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Why Won’t the Other Driver’s Insurance Pay My Medical Bills?

The adjusters are trained not to pay for bills without getting a release because the insurance company is afraid it will wind up paying for treatment unrelated to the accident and it will be stuck.

I talked about this in an earlier blog I posted.

There are some reasons why this policy makes sense. Often, prior injuries are a factor in medical treatment, and insurance companies are reluctant to pay for treatment that stems primarily from a prior injury.

Additionally, insurers are afraid of encouraging overtreatment – they don’t want to get stuck for large physical therapy or chiropractic bills. And they think if they don’t pay for it, it won’t happen.

I respect these reasons, but I think that often nonpayment is a dumb decision. When there is a lot of treatment immediately after an accident, and visible physical injuries – stitches, broken bones, objectively indicated injuries that could not have been caused by anything but the accident – and clear liability, the insurance company should step up and pay what it owes.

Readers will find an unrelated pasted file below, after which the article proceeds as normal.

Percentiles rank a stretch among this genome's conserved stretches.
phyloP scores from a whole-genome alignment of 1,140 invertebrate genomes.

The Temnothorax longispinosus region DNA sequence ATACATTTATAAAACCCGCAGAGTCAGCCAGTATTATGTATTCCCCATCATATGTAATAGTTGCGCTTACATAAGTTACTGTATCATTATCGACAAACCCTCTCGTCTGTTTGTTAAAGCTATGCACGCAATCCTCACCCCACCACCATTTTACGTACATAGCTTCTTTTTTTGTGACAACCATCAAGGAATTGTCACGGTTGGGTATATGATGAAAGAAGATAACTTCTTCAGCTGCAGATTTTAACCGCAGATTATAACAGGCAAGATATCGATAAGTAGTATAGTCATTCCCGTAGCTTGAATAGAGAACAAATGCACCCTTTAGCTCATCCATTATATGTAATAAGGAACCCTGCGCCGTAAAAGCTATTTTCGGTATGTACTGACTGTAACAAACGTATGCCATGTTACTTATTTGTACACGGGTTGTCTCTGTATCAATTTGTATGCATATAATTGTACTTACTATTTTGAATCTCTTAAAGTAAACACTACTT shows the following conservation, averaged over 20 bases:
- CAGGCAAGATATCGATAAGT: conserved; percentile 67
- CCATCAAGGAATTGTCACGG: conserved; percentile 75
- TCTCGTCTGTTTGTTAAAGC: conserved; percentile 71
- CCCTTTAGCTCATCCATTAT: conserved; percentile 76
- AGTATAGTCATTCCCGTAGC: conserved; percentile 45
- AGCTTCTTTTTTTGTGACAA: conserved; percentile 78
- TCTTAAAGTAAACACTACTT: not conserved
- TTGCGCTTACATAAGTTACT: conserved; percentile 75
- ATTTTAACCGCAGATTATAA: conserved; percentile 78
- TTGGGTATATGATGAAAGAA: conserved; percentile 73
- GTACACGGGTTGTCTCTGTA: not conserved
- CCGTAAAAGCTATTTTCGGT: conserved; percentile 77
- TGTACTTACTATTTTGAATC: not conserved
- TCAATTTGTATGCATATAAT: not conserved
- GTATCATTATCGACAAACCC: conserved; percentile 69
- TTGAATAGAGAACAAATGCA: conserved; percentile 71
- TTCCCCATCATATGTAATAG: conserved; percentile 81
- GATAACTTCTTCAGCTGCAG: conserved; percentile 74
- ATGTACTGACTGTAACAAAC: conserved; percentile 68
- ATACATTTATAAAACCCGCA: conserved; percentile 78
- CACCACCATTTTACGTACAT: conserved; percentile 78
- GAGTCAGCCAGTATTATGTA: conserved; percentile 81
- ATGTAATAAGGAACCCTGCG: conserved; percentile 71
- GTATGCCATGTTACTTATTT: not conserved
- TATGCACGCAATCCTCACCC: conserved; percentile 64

Doing this would reduce a lot of pain – physical and mental. People would not get as mad at insurance companies. Paying obvious bills probably would reduce the number of lawsuits, and possibly even attorney fees; if the medical bills are paid, there is less to fight over.

I even had one senior insurance company adjuster tell me that he thought this would be a good policy.

But no one I know is doing it, except on a very limited basis.

If you have this question, you should call me. I am a Cincinnati injury attorney.

I’d love to talk with you about this. Other lawyers refer their clients to me. And if you decide you‘d rather hire someone else, that’s OK. My phone is 513-621-4775.

Because all situations are different, and because there may be other facts pertaining to your case that I don’t know about, you should not rely on this answer for legal advice. I am not your attorney, and no lawyer client relationship has been formed. All discussions are limited to Ohio law unless otherwise indicated. And past performance cannot be used to predict future results.

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